Every one of the Recon Marines and Corpsmen had been wounded, most more than one time. The Marines from C/1/5 counted 42 dead NVA around the Recon position. In this fight, the Marines suffered 10 KIA, including 2 from C/1/5 and 2 from one of the Huey squadrons, meaning that 6 of the 18 Charlie, 1st Recon team members were among those KIA.


When it was all over, Staff Sgt, Jimmie Howard would be awarded the Medal of Honor; Ricardo Binns and Hospital Corpsman, B.C. Holmes would receive the Navy Cross; J.T. Adams and J.R. Thompson would be awarded the Navy Cross posthumously; Charles Bosley, Hospital Corpsman R.J. Fitzpatrick, Raymond Hildreth, Joseph Kosoglow, Robert Martinez, Daniel Mulvihill, William Norman, Thomas Powells, and Ralph Victor, would be awarded Silver Stars; And Ignatius Carlisi, T.D. Glawe, J.C. McKinney and A.N. Mascarenas would receive the Silver Star posthumously.

All 18 men were awarded for their valor that night on top of Hill 488.

"We haven't seen each other in at least 40-years," exclaimed Peter Cetani of Yorktown, NY, left, when he brought members of his 1st Recon, delta company group: Daniel Muldihill, Stan Chronister and Mike Sheridan together for a group photo at Camp Pendleton during Recon 50, the 50th commemorative reunion of Marine Corps reconnaissance forces and supporting helicopter crews who served in Vietnam during the period from 1965 through 1971.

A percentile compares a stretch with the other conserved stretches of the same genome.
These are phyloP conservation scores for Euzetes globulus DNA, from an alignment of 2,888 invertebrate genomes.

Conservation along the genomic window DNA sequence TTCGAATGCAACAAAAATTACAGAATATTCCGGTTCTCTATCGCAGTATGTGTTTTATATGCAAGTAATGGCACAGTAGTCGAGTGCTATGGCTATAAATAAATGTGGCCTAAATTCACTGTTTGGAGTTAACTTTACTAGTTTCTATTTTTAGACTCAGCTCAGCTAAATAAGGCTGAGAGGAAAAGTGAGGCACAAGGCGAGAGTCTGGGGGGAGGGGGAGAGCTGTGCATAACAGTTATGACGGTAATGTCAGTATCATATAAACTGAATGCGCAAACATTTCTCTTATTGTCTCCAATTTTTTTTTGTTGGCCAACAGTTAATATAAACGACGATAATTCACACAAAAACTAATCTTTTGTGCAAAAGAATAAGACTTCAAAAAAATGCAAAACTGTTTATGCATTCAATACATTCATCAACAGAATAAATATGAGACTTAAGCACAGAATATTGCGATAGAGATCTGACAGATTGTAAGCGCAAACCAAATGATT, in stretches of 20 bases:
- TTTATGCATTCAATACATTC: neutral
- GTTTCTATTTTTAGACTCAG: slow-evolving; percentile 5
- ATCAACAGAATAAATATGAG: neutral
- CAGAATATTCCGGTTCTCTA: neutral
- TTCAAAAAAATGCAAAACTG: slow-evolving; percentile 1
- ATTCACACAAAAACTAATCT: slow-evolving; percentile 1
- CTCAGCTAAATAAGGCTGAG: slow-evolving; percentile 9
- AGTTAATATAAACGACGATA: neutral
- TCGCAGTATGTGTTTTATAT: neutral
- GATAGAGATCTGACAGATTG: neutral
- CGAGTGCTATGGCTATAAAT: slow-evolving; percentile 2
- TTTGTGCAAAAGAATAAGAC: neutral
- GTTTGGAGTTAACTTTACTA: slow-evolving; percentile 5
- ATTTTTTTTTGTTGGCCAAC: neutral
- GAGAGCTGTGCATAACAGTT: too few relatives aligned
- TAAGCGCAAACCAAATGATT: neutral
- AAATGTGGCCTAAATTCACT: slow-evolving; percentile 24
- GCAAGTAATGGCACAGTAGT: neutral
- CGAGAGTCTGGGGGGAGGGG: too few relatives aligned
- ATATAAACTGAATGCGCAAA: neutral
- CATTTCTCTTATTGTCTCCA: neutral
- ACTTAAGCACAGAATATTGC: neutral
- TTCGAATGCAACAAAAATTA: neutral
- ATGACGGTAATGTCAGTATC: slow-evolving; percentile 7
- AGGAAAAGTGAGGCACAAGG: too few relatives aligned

MARINE CORPS AIR GROUND COMBAT CENTER TWENTYNINE PALMS, Calif. -- Mulvihill is a retired Marine staff sergeant working as the safety specialist with 7th Marine Regiment. He is a Vietnam War veteran who earned a silver star during a battle that made him and his company known as the most highly decorated small unit in the history of the military.